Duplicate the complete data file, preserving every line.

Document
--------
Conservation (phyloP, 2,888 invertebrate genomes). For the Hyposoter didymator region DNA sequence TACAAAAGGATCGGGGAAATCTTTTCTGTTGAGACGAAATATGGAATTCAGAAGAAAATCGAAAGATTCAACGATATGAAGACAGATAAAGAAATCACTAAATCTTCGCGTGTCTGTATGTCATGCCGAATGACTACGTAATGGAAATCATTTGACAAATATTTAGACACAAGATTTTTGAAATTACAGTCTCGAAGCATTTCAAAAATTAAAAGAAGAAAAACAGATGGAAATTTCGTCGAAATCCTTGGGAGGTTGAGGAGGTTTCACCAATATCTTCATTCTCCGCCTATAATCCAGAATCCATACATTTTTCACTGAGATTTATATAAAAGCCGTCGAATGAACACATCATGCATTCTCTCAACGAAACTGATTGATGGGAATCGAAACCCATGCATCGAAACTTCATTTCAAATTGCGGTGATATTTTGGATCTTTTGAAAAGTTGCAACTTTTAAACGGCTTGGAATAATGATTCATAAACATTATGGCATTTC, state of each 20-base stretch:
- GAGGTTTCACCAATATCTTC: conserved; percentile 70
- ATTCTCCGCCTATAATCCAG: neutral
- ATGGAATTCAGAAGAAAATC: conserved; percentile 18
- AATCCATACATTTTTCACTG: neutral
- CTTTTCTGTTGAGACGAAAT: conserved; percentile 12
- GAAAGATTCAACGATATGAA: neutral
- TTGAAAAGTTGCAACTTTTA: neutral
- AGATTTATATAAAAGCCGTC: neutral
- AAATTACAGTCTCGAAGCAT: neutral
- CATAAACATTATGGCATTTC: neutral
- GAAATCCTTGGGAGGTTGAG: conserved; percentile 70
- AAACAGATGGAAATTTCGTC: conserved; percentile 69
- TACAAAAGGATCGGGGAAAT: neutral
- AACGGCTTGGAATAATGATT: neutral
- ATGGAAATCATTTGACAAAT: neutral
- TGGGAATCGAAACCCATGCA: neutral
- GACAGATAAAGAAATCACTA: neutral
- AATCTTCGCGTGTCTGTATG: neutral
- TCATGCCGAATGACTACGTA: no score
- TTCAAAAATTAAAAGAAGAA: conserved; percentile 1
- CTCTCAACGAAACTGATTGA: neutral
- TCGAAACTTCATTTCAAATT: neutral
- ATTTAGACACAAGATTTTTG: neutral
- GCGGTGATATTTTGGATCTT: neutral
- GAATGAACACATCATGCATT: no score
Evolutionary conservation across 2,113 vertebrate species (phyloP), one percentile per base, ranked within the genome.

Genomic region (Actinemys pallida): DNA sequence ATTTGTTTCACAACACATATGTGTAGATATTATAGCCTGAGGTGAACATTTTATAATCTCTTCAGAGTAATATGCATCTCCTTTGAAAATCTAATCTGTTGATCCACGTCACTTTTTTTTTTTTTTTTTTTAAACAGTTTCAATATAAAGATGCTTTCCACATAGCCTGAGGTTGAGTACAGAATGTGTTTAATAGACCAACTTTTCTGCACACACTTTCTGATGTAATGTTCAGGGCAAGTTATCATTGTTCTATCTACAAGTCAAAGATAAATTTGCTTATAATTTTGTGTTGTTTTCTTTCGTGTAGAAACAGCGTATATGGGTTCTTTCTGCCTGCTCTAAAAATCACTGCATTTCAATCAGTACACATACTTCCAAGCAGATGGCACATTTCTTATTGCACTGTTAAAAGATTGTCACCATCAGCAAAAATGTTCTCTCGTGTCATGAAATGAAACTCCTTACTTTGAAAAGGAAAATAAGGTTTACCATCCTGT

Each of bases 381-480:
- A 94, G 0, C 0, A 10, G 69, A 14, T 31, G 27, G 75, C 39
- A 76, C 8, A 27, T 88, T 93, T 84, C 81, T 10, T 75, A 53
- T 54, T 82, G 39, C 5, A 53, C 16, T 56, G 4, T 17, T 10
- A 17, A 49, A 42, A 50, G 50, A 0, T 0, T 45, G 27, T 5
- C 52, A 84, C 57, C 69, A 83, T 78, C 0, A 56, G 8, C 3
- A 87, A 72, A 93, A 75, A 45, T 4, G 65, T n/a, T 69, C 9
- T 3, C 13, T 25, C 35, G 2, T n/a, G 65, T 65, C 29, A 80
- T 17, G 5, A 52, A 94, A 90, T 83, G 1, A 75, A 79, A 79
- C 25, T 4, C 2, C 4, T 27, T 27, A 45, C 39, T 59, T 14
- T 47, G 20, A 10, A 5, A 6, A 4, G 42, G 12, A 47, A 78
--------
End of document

Conservation (phyloP, 2,888 invertebrate genomes). For the Hyposoter didymator region DNA sequence TACAAAAGGATCGGGGAAATCTTTTCTGTTGAGACGAAATATGGAATTCAGAAGAAAATCGAAAGATTCAACGATATGAAGACAGATAAAGAAATCACTAAATCTTCGCGTGTCTGTATGTCATGCCGAATGACTACGTAATGGAAATCATTTGACAAATATTTAGACACAAGATTTTTGAAATTACAGTCTCGAAGCATTTCAAAAATTAAAAGAAGAAAAACAGATGGAAATTTCGTCGAAATCCTTGGGAGGTTGAGGAGGTTTCACCAATATCTTCATTCTCCGCCTATAATCCAGAATCCATACATTTTTCACTGAGATTTATATAAAAGCCGTCGAATGAACACATCATGCATTCTCTCAACGAAACTGATTGATGGGAATCGAAACCCATGCATCGAAACTTCATTTCAAATTGCGGTGATATTTTGGATCTTTTGAAAAGTTGCAACTTTTAAACGGCTTGGAATAATGATTCATAAACATTATGGCATTTC, state of each 20-base stretch:
- GAGGTTTCACCAATATCTTC: conserved; percentile 70
- ATTCTCCGCCTATAATCCAG: neutral
- ATGGAATTCAGAAGAAAATC: conserved; percentile 18
- AATCCATACATTTTTCACTG: neutral
- CTTTTCTGTTGAGACGAAAT: conserved; percentile 12
- GAAAGATTCAACGATATGAA: neutral
- TTGAAAAGTTGCAACTTTTA: neutral
- AGATTTATATAAAAGCCGTC: neutral
- AAATTACAGTCTCGAAGCAT: neutral
- CATAAACATTATGGCATTTC: neutral
- GAAATCCTTGGGAGGTTGAG: conserved; percentile 70
- AAACAGATGGAAATTTCGTC: conserved; percentile 69
- TACAAAAGGATCGGGGAAAT: neutral
- AACGGCTTGGAATAATGATT: neutral
- ATGGAAATCATTTGACAAAT: neutral
- TGGGAATCGAAACCCATGCA: neutral
- GACAGATAAAGAAATCACTA: neutral
- AATCTTCGCGTGTCTGTATG: neutral
- TCATGCCGAATGACTACGTA: no score
- TTCAAAAATTAAAAGAAGAA: conserved; percentile 1
- CTCTCAACGAAACTGATTGA: neutral
- TCGAAACTTCATTTCAAATT: neutral
- ATTTAGACACAAGATTTTTG: neutral
- GCGGTGATATTTTGGATCTT: neutral
- GAATGAACACATCATGCATT: no score
Evolutionary conservation across 2,113 vertebrate species (phyloP), one percentile per base, ranked within the genome.

Genomic region (Actinemys pallida): DNA sequence ATTTGTTTCACAACACATATGTGTAGATATTATAGCCTGAGGTGAACATTTTATAATCTCTTCAGAGTAATATGCATCTCCTTTGAAAATCTAATCTGTTGATCCACGTCACTTTTTTTTTTTTTTTTTTTAAACAGTTTCAATATAAAGATGCTTTCCACATAGCCTGAGGTTGAGTACAGAATGTGTTTAATAGACCAACTTTTCTGCACACACTTTCTGATGTAATGTTCAGGGCAAGTTATCATTGTTCTATCTACAAGTCAAAGATAAATTTGCTTATAATTTTGTGTTGTTTTCTTTCGTGTAGAAACAGCGTATATGGGTTCTTTCTGCCTGCTCTAAAAATCACTGCATTTCAATCAGTACACATACTTCCAAGCAGATGGCACATTTCTTATTGCACTGTTAAAAGATTGTCACCATCAGCAAAAATGTTCTCTCGTGTCATGAAATGAAACTCCTTACTTTGAAAAGGAAAATAAGGTTTACCATCCTGT

Each of bases 381-480:
- A 94, G 0, C 0, A 10, G 69, A 14, T 31, G 27, G 75, C 39
- A 76, C 8, A 27, T 88, T 93, T 84, C 81, T 10, T 75, A 53
- T 54, T 82, G 39, C 5, A 53, C 16, T 56, G 4, T 17, T 10
- A 17, A 49, A 42, A 50, G 50, A 0, T 0, T 45, G 27, T 5
- C 52, A 84, C 57, C 69, A 83, T 78, C 0, A 56, G 8, C 3
- A 87, A 72, A 93, A 75, A 45, T 4, G 65, T n/a, T 69, C 9
- T 3, C 13, T 25, C 35, G 2, T n/a, G 65, T 65, C 29, A 80
- T 17, G 5, A 52, A 94, A 90, T 83, G 1, A 75, A 79, A 79
- C 25, T 4, C 2, C 4, T 27, T 27, A 45, C 39, T 59, T 14
- T 47, G 20, A 10, A 5, A 6, A 4, G 42, G 12, A 47, A 78